In addition to these keynote talks, graduate students in the River Restoration course presented their independent research projects, including a comparison of a conventional salmon spawning habitat restoration project heavily dependent on external energy sources (diesel fuel) with the energy exerted on the ‘restored’ reach by a natural flood; an evaluation of a side-channel restoration for salmon on Lagunitas Creek; the Vermont and Washington State programs to set aside river corridors; and post-project appraisals of river restoration projects on the Truckee River, Reno, and Cerrito and Baxter Creeks in the San Francisco Bay region. Panels of experienced practitioners and researchers provided perspective on themes arising in the presentations. Click here to see the papers summarizing the graduate student research projects.
The symposium is presented annually by the UC Berkeley Department of Landscape Architecture & Environmental Planning, and the Institute of International Studies Interdisciplinary Faculty Seminar Water Management: Past and Future Adaptation.
Keynote Speaker Bios
Hervé Piégay is research director at the National Center of Scientific Research, at the laboratory Environnement, Ville, Societe, based at the Ecole Normale Supérieure of Lyon (France). His Ph.D. (1995) documented interactions between riparian vegetation and channel geomorphology. His research is focused on river management, planning and restoration, contemporary history of rivers and their catchments, analyzing human controls on environmental change, floodplain and former channel sedimentation, sediment transport, and budgeting. His work involves integrated sciences, with a strong emphasis on methodological frameworks and innovative tools using tracking techniques, GIS and remote sensing. He frequently works with practitioners to provide insights for river management, planning, and restoration.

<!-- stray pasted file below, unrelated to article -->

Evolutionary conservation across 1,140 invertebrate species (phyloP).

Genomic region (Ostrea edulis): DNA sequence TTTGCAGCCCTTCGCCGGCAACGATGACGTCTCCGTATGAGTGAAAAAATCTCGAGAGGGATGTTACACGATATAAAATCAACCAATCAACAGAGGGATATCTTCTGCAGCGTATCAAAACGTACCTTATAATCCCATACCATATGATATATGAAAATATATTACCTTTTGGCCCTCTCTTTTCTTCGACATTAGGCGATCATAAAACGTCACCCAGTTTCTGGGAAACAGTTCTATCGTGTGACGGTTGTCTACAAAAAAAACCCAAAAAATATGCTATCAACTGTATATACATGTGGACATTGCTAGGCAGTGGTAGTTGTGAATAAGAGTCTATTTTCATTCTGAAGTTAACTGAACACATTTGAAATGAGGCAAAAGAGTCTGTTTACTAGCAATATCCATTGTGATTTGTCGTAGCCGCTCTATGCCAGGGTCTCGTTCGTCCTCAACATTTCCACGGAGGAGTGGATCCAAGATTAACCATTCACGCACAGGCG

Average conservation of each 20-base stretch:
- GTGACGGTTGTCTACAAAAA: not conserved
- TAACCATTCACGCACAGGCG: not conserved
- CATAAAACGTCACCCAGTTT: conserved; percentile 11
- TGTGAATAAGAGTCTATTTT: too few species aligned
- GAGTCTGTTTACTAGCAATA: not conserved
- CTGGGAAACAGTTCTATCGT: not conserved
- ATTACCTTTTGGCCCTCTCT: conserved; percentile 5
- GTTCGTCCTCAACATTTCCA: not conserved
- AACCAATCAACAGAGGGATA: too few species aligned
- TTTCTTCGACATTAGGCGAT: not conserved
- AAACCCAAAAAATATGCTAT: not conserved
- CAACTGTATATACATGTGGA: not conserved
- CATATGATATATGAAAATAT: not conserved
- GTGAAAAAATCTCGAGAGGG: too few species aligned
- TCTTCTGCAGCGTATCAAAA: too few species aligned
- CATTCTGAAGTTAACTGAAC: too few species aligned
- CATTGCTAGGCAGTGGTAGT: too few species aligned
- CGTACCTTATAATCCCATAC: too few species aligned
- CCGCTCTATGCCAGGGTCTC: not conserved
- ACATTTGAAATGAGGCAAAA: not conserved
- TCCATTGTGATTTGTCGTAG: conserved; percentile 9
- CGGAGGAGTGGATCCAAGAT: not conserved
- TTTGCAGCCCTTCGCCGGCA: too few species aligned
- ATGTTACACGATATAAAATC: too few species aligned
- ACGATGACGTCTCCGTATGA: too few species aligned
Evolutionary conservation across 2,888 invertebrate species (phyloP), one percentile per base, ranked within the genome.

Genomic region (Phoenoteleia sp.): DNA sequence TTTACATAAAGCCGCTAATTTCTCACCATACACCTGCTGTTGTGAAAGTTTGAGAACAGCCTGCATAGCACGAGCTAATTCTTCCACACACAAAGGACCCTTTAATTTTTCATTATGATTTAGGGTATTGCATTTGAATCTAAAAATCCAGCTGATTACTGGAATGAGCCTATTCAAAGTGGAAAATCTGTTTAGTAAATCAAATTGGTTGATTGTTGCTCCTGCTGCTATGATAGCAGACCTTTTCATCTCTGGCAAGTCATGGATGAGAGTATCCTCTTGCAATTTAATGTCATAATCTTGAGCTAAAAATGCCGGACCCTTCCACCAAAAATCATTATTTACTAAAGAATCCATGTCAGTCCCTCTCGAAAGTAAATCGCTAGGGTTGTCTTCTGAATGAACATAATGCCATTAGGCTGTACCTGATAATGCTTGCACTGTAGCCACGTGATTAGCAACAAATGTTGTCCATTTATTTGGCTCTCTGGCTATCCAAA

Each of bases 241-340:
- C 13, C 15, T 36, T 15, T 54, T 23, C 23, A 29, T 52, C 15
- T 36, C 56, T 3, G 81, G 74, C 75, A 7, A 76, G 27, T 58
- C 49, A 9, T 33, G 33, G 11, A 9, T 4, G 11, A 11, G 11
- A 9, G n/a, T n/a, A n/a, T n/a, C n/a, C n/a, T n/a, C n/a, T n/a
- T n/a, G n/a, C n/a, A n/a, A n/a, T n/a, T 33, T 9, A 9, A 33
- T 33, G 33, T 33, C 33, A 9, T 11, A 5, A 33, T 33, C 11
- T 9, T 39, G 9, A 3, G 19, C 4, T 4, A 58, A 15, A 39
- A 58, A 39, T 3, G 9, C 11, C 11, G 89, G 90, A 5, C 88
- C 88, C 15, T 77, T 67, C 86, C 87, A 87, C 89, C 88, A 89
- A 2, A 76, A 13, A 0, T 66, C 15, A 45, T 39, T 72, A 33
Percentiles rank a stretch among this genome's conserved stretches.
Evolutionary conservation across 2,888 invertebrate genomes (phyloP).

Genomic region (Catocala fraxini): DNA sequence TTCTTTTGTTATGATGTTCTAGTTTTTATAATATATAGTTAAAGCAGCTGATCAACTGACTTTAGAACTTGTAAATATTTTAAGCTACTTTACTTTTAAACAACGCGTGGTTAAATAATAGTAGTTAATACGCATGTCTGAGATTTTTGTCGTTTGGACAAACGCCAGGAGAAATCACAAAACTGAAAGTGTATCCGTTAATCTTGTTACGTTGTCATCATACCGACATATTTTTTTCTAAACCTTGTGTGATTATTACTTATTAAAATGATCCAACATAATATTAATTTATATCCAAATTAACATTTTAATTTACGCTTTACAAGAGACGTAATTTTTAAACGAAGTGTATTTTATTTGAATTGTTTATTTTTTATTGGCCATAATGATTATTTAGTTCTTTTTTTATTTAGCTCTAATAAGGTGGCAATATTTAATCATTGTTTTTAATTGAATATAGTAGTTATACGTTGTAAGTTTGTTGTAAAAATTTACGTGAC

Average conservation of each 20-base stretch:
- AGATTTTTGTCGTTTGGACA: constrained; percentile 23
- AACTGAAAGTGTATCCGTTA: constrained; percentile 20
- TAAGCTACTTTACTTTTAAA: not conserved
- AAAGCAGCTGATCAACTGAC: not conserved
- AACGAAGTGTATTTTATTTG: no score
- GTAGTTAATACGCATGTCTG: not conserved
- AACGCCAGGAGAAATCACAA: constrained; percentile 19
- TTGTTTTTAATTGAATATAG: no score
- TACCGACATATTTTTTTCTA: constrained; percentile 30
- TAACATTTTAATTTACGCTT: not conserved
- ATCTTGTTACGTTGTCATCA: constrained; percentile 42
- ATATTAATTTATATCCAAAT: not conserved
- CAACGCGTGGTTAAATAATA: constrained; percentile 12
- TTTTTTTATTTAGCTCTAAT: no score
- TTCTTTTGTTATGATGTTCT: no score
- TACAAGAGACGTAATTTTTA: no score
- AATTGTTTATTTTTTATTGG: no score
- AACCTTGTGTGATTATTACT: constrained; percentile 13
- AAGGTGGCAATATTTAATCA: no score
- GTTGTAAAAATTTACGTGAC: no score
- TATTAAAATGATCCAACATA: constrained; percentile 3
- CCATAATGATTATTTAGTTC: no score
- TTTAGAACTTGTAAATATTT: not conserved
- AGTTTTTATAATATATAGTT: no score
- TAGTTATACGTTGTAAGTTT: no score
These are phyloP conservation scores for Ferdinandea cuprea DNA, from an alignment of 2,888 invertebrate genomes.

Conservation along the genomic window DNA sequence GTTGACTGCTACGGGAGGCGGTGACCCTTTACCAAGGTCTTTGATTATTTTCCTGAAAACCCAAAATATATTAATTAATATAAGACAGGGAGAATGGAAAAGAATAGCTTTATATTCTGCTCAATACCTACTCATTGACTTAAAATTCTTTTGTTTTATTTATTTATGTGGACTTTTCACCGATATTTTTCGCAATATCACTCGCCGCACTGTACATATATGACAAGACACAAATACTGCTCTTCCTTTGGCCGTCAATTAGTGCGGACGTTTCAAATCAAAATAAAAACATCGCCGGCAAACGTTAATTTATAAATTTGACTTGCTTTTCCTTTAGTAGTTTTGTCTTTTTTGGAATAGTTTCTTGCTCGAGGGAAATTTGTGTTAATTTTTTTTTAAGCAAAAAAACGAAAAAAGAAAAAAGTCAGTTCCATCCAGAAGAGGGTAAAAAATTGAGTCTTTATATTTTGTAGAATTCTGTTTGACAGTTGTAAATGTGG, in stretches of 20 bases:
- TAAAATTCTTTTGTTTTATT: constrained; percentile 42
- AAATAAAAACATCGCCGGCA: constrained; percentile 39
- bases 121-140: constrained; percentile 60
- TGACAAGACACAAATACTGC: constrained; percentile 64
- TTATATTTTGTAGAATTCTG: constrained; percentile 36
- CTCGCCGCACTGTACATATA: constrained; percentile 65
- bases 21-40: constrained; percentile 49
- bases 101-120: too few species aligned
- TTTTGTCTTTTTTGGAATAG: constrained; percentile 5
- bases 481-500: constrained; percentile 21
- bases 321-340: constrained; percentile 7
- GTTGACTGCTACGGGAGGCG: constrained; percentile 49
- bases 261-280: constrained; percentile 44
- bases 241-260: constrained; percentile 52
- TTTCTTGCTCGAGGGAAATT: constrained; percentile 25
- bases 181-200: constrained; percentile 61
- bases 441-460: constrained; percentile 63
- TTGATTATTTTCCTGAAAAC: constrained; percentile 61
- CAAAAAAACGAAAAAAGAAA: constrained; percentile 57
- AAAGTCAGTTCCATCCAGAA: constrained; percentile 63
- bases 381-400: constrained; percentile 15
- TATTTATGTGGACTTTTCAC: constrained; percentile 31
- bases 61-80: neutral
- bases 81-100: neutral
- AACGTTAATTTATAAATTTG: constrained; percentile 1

Damion Ciotti is a Restoration Biologist with the US Fish and Wildlife Service in Auburn California. He has over 10 years of experience in design and implementation of stream, river, and wetland restoration in the Sierra, Cascades, Great Basin and Appalachia. Major projects include restoration of stream delta systems in the upper Klamath Basin and stream and floodplain reconnections in the Sierra and Cascades. He is interested in testing applications of ecological science and theory to restoration practice. He also coordinates the Tribal Grants Program for the US Fish and Wildlife Service. Damion has an MS in Environmental Science from Oregon State University and a BS in Soil Science from Penn State and was a Peace Corps volunteer in Paraguay.
About the Class
Restoration of Rivers and Streams (Landscape Architecture and Environmental Planning 227) is taught by Professor Matt Kondolf. Offered annually since 1992, it is the longest-running course devoted to river restoration at a major research university. This graduate-level course emphasizes understanding of underlying goals and assumptions of restoration, and integration of science into restoration planning and design. Students review restoration plans and evaluate completed projects. In addition to lectures and discussions by the instructor, students, and an extraordinary set of guest lecturers drawn from the active restoration community, the principal course requirement is an independent term project involving original research and a presentation at this Symposium.